By Jo Burnham, risk and margining SME at OpenGamma
The coronation of Charles III crowns the first King in the United Kingdom for seventy years. Such an historic occasion demands unique arrangements, and the practical implications which go with that. For starters, there’s the procession and the ceremony, and then the Coronation Concert which even involves a light show. Not to mention the wall-to-wall news coverage that will be running throughout it all.
None of these, however, have got anything to do with financial markets. But the introduction of a bank holiday does. Because, with global markets and clearing counterparties (CCPs) that cover multiple currencies, any bank holiday is going to impact one aspect or another of the margin calculation process.
A bank holiday can cause sudden spikes in variation margin because of the global nature of markets. Although exchanges or contracts in the UK may be closed on a given day, similar markets in other countries may be open and vice versa. When the closed market reopens there can be a sudden jump in prices as trading catches up to realign the related products.
CCPs are aware of this, and some will have special procedures in place to amend their closing/settlement price setting process, relying on related contracts rather than trading in the closed contracts. This solves the next day problem, but it doesn’t resolve intra-day issues that have been observed.
As an example, take the National Balancing Point (NBP) UK gas contract and the Title Transfer Facility (TTF) Dutch gas contract that both trade on the Intercontinental Exchange (ICE). On a UK bank holiday, NBP will normally be closed and therefore there will be no intra-day prices. This means that when intra-day margin is calculated, the variation margin component for NBP will be zero.
However, the TTF market will be open and therefore priced intra-day, leading to a variation margin component of any intra-day requirements calculation. This is a particular issue for members who hold spread positions between NBP and TTF, and in the current volatile energy markets the resulting intra-day margin call can be considerable.
There are two ways that initial margin may be impacted on bank holidays, depending on whether it is a bank holiday for the CCP or a bank holiday for the product/settlement currency.
The major CCPs such as LCH, ICE and CME Group are only closed on days when all the products on the exchanges or over-the-counter markets that they clear are closed. However, the same is not true for some other CCPs who therefore have the risk that the price on a product that they clear will have moved significantly while they are closed. To counteract this, they may call for additional initial margin overnight two business days before the bank holiday, for payment on the day before the holiday. Usually this is the normal margin multiplied by a scalar.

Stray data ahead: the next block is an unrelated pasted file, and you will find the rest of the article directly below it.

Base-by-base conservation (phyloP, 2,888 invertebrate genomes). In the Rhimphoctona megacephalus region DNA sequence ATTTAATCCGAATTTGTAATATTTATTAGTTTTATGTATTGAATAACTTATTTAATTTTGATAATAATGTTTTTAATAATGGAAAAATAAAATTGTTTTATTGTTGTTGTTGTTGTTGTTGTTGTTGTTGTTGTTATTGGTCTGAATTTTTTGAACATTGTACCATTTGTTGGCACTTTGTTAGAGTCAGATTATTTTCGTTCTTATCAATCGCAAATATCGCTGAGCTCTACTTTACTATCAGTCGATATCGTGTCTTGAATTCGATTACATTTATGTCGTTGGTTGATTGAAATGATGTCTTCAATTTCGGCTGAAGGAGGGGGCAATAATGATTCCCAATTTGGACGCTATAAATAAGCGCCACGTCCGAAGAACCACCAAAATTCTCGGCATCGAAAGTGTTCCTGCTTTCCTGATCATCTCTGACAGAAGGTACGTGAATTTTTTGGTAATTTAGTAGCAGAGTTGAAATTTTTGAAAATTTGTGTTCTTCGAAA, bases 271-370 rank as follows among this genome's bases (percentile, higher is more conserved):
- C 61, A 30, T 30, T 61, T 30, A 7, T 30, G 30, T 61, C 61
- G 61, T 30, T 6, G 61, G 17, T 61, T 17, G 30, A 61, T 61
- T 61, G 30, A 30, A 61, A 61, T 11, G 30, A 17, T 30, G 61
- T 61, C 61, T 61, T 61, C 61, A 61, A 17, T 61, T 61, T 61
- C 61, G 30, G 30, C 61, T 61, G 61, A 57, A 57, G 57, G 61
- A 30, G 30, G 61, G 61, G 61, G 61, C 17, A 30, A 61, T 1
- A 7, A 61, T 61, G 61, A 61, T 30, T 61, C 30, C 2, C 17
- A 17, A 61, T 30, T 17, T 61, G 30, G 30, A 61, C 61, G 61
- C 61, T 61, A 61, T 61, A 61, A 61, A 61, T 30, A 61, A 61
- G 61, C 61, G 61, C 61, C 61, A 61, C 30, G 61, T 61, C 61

Where a CCP is open, but it is a bank holiday for a market that they clear, the risk is the lack of settlement. A bank holiday means that it is not possible to get good value for the currency of the country. To cover this settlement risk the CCP may calculate additional margin, equivalent to the settlement amount but converted into the currency of the CCP, which must then be covered by available collateral.
What to look out for
Bank holidays are OK if everything you trade is covered by the same holidays as the CCP through which it is cleared. But where there is a mismatch there is a chance that you are going to see increases in your margin requirements. These are usually only temporary, with levels dropping back to normal on the day after the bank holiday, but they still need to be funded.
Examples include large intra-day calls on spread positions where one side is not being priced and additional margin to cover the risk of a mismatch between the holidays associated with a product and the holidays of the CCP. Market participants need to make sure that they are aware of these potential additional margin calls and have the ability to predict what the impact may be based on their portfolio composition. That way, they can be sure the only headaches they’ll face from the bonus bank holiday come from coronation celebrations, and not collateral calculations.
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